- Biden to UN: World at ‘an inflection point’ with COVID-19, climate change.
- Biden takes steps to protect workers, communities from extreme heat.
What everyone’s talking about
- Mountain goat becomes unlikely victor, killing grizzly bear in Canada.
- ‘DWTS’ recap: JoJo Siwa reveals same-sex partner, Oliva Jade moves.
- Workers are often told not to talk about their pay. That’s not legal.
- Father of twin boys who died in hot car won’t face charges, sheriff says.
- At 107 years old, Japanese twins break world record for oldest living twins.
How did so many Haitians end up at the southern US border?
Thousands of Haitian immigrants encamped at Del Rio, Texas, after entering the U.S. through the Rio Grande are awaiting either deportation from U.S. authorities or deciding to stay put and seek asylum. But how did these Haitian migrants make their way to Texas instead of entering from Florida — a state that’s closer to the Caribbean nation?Many of those migrants, experts say, were likely already in Central America, as powerful natural disasters and an often-dysfunctional government prompted a steady flow of out-migration for more than a decade. But now, with economic opportunities drying up in Latin America as the pandemic continues, Haitian migrants are seeking asylum in the U.S. But Haitians pointed to the assassination of President Jovenel Moïse and a recent destructive earthquake, both this year, in their homeland as reasons why they are fearful of returning to Haiti. More than 320 migrants Haitians were flown back to Port-au-Prince on three flights Sunday, and Haiti says it is expecting six flights Tuesday, according to the Associated Press.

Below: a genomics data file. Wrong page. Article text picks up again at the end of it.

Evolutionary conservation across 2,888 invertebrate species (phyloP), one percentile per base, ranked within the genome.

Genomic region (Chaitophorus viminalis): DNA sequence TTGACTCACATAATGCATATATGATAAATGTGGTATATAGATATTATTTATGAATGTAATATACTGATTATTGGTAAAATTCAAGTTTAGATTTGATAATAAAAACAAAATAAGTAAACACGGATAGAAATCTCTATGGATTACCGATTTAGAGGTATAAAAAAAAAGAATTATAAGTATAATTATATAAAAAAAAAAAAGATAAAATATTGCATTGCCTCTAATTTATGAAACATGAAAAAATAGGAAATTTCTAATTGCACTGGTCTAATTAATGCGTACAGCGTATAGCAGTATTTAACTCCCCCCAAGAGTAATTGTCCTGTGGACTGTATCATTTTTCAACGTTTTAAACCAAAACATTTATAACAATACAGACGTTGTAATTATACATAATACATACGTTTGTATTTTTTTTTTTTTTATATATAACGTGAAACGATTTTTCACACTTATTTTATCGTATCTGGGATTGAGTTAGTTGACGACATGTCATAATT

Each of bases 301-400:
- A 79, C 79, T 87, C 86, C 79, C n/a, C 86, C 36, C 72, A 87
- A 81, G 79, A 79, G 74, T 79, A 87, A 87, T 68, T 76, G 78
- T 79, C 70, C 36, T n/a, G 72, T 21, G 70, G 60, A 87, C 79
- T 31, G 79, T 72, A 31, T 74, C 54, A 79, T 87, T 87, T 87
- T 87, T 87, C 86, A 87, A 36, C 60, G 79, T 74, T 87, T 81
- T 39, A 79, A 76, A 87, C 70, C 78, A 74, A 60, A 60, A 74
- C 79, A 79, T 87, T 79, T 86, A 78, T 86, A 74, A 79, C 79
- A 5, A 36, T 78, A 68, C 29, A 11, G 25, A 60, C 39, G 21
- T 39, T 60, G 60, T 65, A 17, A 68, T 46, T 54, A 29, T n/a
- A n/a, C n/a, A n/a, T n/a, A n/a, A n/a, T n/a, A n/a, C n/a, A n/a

- White House calls video of US border agents chasing migrants ‘horrific.’
- Haiti Del Rio crisis, Afghanistan power void sparks security concerns.
- Criticized by all sides, Biden scrambles to address surge of Haitian migrants.
US death toll reaches total from Spanish flu a century ago
COVID-19 has now killed about as many Americans as the 1918-19 Spanish flu pandemic did – approximately 675,000. The U.S. population a century ago was just one-third of what it is today, meaning the flu cut a much bigger, more lethal swath through the country. But the COVID-19 crisis is by any measure a colossal tragedy in its own right, especially given the incredible advances in scientific knowledge since then and the failure to take maximum advantage of the vaccines available this time. Like the Spanish flu, the coronavirus may never entirely disappear. Instead, scientists hope it becomes a mild, seasonal bug as human immunity strengthens through vaccination and repeated infection. The 1918-19 influenza pandemic killed up to 50 million victims globally at a time when the world had one-quarter the population it does now. Global deaths from COVID-19 now stand at more than 4.6 million.